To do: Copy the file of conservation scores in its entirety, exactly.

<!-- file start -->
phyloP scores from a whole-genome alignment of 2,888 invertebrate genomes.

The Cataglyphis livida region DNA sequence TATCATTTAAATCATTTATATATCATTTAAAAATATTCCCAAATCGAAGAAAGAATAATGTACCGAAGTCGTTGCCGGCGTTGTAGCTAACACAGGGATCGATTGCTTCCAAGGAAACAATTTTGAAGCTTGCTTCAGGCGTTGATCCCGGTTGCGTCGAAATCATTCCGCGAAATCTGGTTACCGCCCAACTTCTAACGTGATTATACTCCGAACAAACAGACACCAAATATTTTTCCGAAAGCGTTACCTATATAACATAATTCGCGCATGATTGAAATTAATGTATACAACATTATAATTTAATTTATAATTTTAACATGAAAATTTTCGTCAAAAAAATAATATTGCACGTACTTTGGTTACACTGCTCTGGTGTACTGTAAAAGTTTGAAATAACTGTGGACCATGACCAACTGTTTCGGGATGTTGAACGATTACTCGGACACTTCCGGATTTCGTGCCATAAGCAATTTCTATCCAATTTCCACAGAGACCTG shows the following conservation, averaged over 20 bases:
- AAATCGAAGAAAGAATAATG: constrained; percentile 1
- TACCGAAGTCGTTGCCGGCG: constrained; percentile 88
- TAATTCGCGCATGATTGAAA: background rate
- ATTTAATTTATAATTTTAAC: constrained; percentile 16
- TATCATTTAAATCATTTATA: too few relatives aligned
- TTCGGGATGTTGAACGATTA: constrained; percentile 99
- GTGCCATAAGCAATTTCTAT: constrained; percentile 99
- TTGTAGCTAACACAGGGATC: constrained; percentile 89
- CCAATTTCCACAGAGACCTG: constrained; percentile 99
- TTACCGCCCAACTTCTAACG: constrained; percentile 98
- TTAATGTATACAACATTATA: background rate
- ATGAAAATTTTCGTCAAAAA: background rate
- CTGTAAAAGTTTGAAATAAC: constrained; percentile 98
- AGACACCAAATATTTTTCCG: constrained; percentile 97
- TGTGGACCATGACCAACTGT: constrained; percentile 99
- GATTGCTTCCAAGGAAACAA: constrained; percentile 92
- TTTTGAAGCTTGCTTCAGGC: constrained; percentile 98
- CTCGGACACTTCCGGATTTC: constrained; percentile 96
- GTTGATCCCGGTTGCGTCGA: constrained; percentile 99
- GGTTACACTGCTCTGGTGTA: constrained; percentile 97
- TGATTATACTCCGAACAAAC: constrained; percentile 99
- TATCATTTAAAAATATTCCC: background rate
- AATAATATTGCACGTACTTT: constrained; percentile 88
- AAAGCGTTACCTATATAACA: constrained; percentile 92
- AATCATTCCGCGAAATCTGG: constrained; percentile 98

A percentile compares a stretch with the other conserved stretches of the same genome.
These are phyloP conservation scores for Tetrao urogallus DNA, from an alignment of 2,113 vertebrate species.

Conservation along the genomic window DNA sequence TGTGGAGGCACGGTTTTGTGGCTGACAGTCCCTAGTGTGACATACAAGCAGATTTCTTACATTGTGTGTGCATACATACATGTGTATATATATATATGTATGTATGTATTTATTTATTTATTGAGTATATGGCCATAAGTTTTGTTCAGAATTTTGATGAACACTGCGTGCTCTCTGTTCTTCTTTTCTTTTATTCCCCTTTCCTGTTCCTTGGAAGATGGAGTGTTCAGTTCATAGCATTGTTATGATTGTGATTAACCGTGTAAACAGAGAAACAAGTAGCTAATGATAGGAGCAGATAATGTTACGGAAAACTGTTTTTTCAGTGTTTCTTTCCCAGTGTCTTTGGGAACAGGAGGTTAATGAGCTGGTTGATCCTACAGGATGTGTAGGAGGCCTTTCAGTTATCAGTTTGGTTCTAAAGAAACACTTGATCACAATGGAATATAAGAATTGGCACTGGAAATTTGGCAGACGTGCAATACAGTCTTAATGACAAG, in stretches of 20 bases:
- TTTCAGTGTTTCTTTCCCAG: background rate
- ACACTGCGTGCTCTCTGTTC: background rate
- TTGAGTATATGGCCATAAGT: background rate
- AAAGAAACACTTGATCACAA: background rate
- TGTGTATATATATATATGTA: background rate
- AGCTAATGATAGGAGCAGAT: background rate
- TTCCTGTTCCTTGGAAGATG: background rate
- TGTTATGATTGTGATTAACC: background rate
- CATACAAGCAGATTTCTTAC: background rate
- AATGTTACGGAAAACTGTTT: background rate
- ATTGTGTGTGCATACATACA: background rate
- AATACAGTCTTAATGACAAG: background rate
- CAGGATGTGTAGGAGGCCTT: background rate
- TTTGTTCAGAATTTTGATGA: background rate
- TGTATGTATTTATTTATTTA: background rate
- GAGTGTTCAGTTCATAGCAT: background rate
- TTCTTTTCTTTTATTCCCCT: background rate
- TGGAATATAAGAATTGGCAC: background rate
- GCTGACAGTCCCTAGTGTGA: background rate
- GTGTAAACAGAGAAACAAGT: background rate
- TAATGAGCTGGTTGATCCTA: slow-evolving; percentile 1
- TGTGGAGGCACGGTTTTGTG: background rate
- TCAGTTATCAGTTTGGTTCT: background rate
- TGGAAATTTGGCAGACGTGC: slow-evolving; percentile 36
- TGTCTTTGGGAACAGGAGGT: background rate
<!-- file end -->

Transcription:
phyloP scores from a whole-genome alignment of 2,888 invertebrate genomes.

The Cataglyphis livida region DNA sequence TATCATTTAAATCATTTATATATCATTTAAAAATATTCCCAAATCGAAGAAAGAATAATGTACCGAAGTCGTTGCCGGCGTTGTAGCTAACACAGGGATCGATTGCTTCCAAGGAAACAATTTTGAAGCTTGCTTCAGGCGTTGATCCCGGTTGCGTCGAAATCATTCCGCGAAATCTGGTTACCGCCCAACTTCTAACGTGATTATACTCCGAACAAACAGACACCAAATATTTTTCCGAAAGCGTTACCTATATAACATAATTCGCGCATGATTGAAATTAATGTATACAACATTATAATTTAATTTATAATTTTAACATGAAAATTTTCGTCAAAAAAATAATATTGCACGTACTTTGGTTACACTGCTCTGGTGTACTGTAAAAGTTTGAAATAACTGTGGACCATGACCAACTGTTTCGGGATGTTGAACGATTACTCGGACACTTCCGGATTTCGTGCCATAAGCAATTTCTATCCAATTTCCACAGAGACCTG shows the following conservation, averaged over 20 bases:
- AAATCGAAGAAAGAATAATG: constrained; percentile 1
- TACCGAAGTCGTTGCCGGCG: constrained; percentile 88
- TAATTCGCGCATGATTGAAA: background rate
- ATTTAATTTATAATTTTAAC: constrained; percentile 16
- TATCATTTAAATCATTTATA: too few relatives aligned
- TTCGGGATGTTGAACGATTA: constrained; percentile 99
- GTGCCATAAGCAATTTCTAT: constrained; percentile 99
- TTGTAGCTAACACAGGGATC: constrained; percentile 89
- CCAATTTCCACAGAGACCTG: constrained; percentile 99
- TTACCGCCCAACTTCTAACG: constrained; percentile 98
- TTAATGTATACAACATTATA: background rate
- ATGAAAATTTTCGTCAAAAA: background rate
- CTGTAAAAGTTTGAAATAAC: constrained; percentile 98
- AGACACCAAATATTTTTCCG: constrained; percentile 97
- TGTGGACCATGACCAACTGT: constrained; percentile 99
- GATTGCTTCCAAGGAAACAA: constrained; percentile 92
- TTTTGAAGCTTGCTTCAGGC: constrained; percentile 98
- CTCGGACACTTCCGGATTTC: constrained; percentile 96
- GTTGATCCCGGTTGCGTCGA: constrained; percentile 99
- GGTTACACTGCTCTGGTGTA: constrained; percentile 97
- TGATTATACTCCGAACAAAC: constrained; percentile 99
- TATCATTTAAAAATATTCCC: background rate
- AATAATATTGCACGTACTTT: constrained; percentile 88
- AAAGCGTTACCTATATAACA: constrained; percentile 92
- AATCATTCCGCGAAATCTGG: constrained; percentile 98

A percentile compares a stretch with the other conserved stretches of the same genome.
These are phyloP conservation scores for Tetrao urogallus DNA, from an alignment of 2,113 vertebrate species.

Conservation along the genomic window DNA sequence TGTGGAGGCACGGTTTTGTGGCTGACAGTCCCTAGTGTGACATACAAGCAGATTTCTTACATTGTGTGTGCATACATACATGTGTATATATATATATGTATGTATGTATTTATTTATTTATTGAGTATATGGCCATAAGTTTTGTTCAGAATTTTGATGAACACTGCGTGCTCTCTGTTCTTCTTTTCTTTTATTCCCCTTTCCTGTTCCTTGGAAGATGGAGTGTTCAGTTCATAGCATTGTTATGATTGTGATTAACCGTGTAAACAGAGAAACAAGTAGCTAATGATAGGAGCAGATAATGTTACGGAAAACTGTTTTTTCAGTGTTTCTTTCCCAGTGTCTTTGGGAACAGGAGGTTAATGAGCTGGTTGATCCTACAGGATGTGTAGGAGGCCTTTCAGTTATCAGTTTGGTTCTAAAGAAACACTTGATCACAATGGAATATAAGAATTGGCACTGGAAATTTGGCAGACGTGCAATACAGTCTTAATGACAAG, in stretches of 20 bases:
- TTTCAGTGTTTCTTTCCCAG: background rate
- ACACTGCGTGCTCTCTGTTC: background rate
- TTGAGTATATGGCCATAAGT: background rate
- AAAGAAACACTTGATCACAA: background rate
- TGTGTATATATATATATGTA: background rate
- AGCTAATGATAGGAGCAGAT: background rate
- TTCCTGTTCCTTGGAAGATG: background rate
- TGTTATGATTGTGATTAACC: background rate
- CATACAAGCAGATTTCTTAC: background rate
- AATGTTACGGAAAACTGTTT: background rate
- ATTGTGTGTGCATACATACA: background rate
- AATACAGTCTTAATGACAAG: background rate
- CAGGATGTGTAGGAGGCCTT: background rate
- TTTGTTCAGAATTTTGATGA: background rate
- TGTATGTATTTATTTATTTA: background rate
- GAGTGTTCAGTTCATAGCAT: background rate
- TTCTTTTCTTTTATTCCCCT: background rate
- TGGAATATAAGAATTGGCAC: background rate
- GCTGACAGTCCCTAGTGTGA: background rate
- GTGTAAACAGAGAAACAAGT: background rate
- TAATGAGCTGGTTGATCCTA: slow-evolving; percentile 1
- TGTGGAGGCACGGTTTTGTG: background rate
- TCAGTTATCAGTTTGGTTCT: background rate
- TGGAAATTTGGCAGACGTGC: slow-evolving; percentile 36
- TGTCTTTGGGAACAGGAGGT: background rate